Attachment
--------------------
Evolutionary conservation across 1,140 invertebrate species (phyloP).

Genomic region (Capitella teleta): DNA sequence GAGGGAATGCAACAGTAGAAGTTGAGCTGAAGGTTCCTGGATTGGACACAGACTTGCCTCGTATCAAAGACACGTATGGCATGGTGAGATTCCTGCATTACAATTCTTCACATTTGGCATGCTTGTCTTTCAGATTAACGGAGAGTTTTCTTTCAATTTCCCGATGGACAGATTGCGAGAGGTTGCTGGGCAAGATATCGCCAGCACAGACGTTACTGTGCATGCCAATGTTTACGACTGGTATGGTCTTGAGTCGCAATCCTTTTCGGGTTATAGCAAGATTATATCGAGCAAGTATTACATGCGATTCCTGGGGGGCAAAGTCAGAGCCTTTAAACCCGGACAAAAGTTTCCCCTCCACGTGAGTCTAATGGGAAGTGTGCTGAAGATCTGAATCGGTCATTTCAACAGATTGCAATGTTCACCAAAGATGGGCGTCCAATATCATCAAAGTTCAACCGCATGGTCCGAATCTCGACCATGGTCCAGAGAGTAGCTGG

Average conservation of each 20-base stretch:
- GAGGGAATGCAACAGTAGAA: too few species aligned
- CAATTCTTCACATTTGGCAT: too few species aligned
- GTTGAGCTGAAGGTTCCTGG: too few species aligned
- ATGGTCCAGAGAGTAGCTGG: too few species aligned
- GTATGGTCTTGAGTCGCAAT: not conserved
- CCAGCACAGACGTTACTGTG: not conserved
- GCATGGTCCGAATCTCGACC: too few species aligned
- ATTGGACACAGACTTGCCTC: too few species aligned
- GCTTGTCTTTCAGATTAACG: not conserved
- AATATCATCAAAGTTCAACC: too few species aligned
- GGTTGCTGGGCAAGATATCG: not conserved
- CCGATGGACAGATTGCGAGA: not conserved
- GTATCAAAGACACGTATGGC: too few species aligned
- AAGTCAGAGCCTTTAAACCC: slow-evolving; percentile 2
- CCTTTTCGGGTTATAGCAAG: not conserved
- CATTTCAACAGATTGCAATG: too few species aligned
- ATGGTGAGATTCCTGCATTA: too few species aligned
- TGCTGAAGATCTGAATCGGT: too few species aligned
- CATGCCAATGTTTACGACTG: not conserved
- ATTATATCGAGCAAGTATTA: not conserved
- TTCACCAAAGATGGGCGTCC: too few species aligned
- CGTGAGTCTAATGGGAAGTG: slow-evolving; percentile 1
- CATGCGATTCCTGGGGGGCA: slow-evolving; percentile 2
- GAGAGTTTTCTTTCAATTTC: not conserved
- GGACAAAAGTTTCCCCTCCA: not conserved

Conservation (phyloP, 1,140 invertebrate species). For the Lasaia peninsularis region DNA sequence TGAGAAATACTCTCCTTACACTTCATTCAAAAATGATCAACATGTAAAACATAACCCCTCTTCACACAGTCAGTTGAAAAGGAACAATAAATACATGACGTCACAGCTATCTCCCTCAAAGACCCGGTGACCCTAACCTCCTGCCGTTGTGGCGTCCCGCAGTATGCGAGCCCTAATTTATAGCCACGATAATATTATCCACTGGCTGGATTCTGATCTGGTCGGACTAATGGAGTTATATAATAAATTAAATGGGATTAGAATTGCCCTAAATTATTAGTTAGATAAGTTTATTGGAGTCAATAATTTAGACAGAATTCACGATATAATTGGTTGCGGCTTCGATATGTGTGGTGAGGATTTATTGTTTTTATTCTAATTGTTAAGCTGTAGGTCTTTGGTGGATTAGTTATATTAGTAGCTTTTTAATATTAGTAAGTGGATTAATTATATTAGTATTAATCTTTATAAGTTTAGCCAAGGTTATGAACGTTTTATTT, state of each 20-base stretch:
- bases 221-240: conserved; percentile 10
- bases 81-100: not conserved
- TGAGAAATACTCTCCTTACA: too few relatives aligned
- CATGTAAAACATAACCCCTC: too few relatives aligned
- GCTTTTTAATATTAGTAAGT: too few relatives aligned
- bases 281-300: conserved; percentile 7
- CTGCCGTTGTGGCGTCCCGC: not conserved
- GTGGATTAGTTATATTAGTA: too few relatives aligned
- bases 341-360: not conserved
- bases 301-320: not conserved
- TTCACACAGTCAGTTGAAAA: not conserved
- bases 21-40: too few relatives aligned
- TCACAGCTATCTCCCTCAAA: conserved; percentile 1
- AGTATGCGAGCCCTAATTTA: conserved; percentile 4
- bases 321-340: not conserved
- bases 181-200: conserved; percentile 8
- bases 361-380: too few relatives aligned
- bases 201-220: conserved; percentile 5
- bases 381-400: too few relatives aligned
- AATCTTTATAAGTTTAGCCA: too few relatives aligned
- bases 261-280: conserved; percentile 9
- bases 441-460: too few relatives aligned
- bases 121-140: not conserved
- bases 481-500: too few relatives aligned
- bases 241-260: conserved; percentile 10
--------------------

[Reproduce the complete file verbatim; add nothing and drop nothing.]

Evolutionary conservation across 1,140 invertebrate species (phyloP).

Genomic region (Capitella teleta): DNA sequence GAGGGAATGCAACAGTAGAAGTTGAGCTGAAGGTTCCTGGATTGGACACAGACTTGCCTCGTATCAAAGACACGTATGGCATGGTGAGATTCCTGCATTACAATTCTTCACATTTGGCATGCTTGTCTTTCAGATTAACGGAGAGTTTTCTTTCAATTTCCCGATGGACAGATTGCGAGAGGTTGCTGGGCAAGATATCGCCAGCACAGACGTTACTGTGCATGCCAATGTTTACGACTGGTATGGTCTTGAGTCGCAATCCTTTTCGGGTTATAGCAAGATTATATCGAGCAAGTATTACATGCGATTCCTGGGGGGCAAAGTCAGAGCCTTTAAACCCGGACAAAAGTTTCCCCTCCACGTGAGTCTAATGGGAAGTGTGCTGAAGATCTGAATCGGTCATTTCAACAGATTGCAATGTTCACCAAAGATGGGCGTCCAATATCATCAAAGTTCAACCGCATGGTCCGAATCTCGACCATGGTCCAGAGAGTAGCTGG

Average conservation of each 20-base stretch:
- GAGGGAATGCAACAGTAGAA: too few species aligned
- CAATTCTTCACATTTGGCAT: too few species aligned
- GTTGAGCTGAAGGTTCCTGG: too few species aligned
- ATGGTCCAGAGAGTAGCTGG: too few species aligned
- GTATGGTCTTGAGTCGCAAT: not conserved
- CCAGCACAGACGTTACTGTG: not conserved
- GCATGGTCCGAATCTCGACC: too few species aligned
- ATTGGACACAGACTTGCCTC: too few species aligned
- GCTTGTCTTTCAGATTAACG: not conserved
- AATATCATCAAAGTTCAACC: too few species aligned
- GGTTGCTGGGCAAGATATCG: not conserved
- CCGATGGACAGATTGCGAGA: not conserved
- GTATCAAAGACACGTATGGC: too few species aligned
- AAGTCAGAGCCTTTAAACCC: slow-evolving; percentile 2
- CCTTTTCGGGTTATAGCAAG: not conserved
- CATTTCAACAGATTGCAATG: too few species aligned
- ATGGTGAGATTCCTGCATTA: too few species aligned
- TGCTGAAGATCTGAATCGGT: too few species aligned
- CATGCCAATGTTTACGACTG: not conserved
- ATTATATCGAGCAAGTATTA: not conserved
- TTCACCAAAGATGGGCGTCC: too few species aligned
- CGTGAGTCTAATGGGAAGTG: slow-evolving; percentile 1
- CATGCGATTCCTGGGGGGCA: slow-evolving; percentile 2
- GAGAGTTTTCTTTCAATTTC: not conserved
- GGACAAAAGTTTCCCCTCCA: not conserved

Conservation (phyloP, 1,140 invertebrate species). For the Lasaia peninsularis region DNA sequence TGAGAAATACTCTCCTTACACTTCATTCAAAAATGATCAACATGTAAAACATAACCCCTCTTCACACAGTCAGTTGAAAAGGAACAATAAATACATGACGTCACAGCTATCTCCCTCAAAGACCCGGTGACCCTAACCTCCTGCCGTTGTGGCGTCCCGCAGTATGCGAGCCCTAATTTATAGCCACGATAATATTATCCACTGGCTGGATTCTGATCTGGTCGGACTAATGGAGTTATATAATAAATTAAATGGGATTAGAATTGCCCTAAATTATTAGTTAGATAAGTTTATTGGAGTCAATAATTTAGACAGAATTCACGATATAATTGGTTGCGGCTTCGATATGTGTGGTGAGGATTTATTGTTTTTATTCTAATTGTTAAGCTGTAGGTCTTTGGTGGATTAGTTATATTAGTAGCTTTTTAATATTAGTAAGTGGATTAATTATATTAGTATTAATCTTTATAAGTTTAGCCAAGGTTATGAACGTTTTATTT, state of each 20-base stretch:
- bases 221-240: conserved; percentile 10
- bases 81-100: not conserved
- TGAGAAATACTCTCCTTACA: too few relatives aligned
- CATGTAAAACATAACCCCTC: too few relatives aligned
- GCTTTTTAATATTAGTAAGT: too few relatives aligned
- bases 281-300: conserved; percentile 7
- CTGCCGTTGTGGCGTCCCGC: not conserved
- GTGGATTAGTTATATTAGTA: too few relatives aligned
- bases 341-360: not conserved
- bases 301-320: not conserved
- TTCACACAGTCAGTTGAAAA: not conserved
- bases 21-40: too few relatives aligned
- TCACAGCTATCTCCCTCAAA: conserved; percentile 1
- AGTATGCGAGCCCTAATTTA: conserved; percentile 4
- bases 321-340: not conserved
- bases 181-200: conserved; percentile 8
- bases 361-380: too few relatives aligned
- bases 201-220: conserved; percentile 5
- bases 381-400: too few relatives aligned
- AATCTTTATAAGTTTAGCCA: too few relatives aligned
- bases 261-280: conserved; percentile 9
- bases 441-460: too few relatives aligned
- bases 121-140: not conserved
- bases 481-500: too few relatives aligned
- bases 241-260: conserved; percentile 10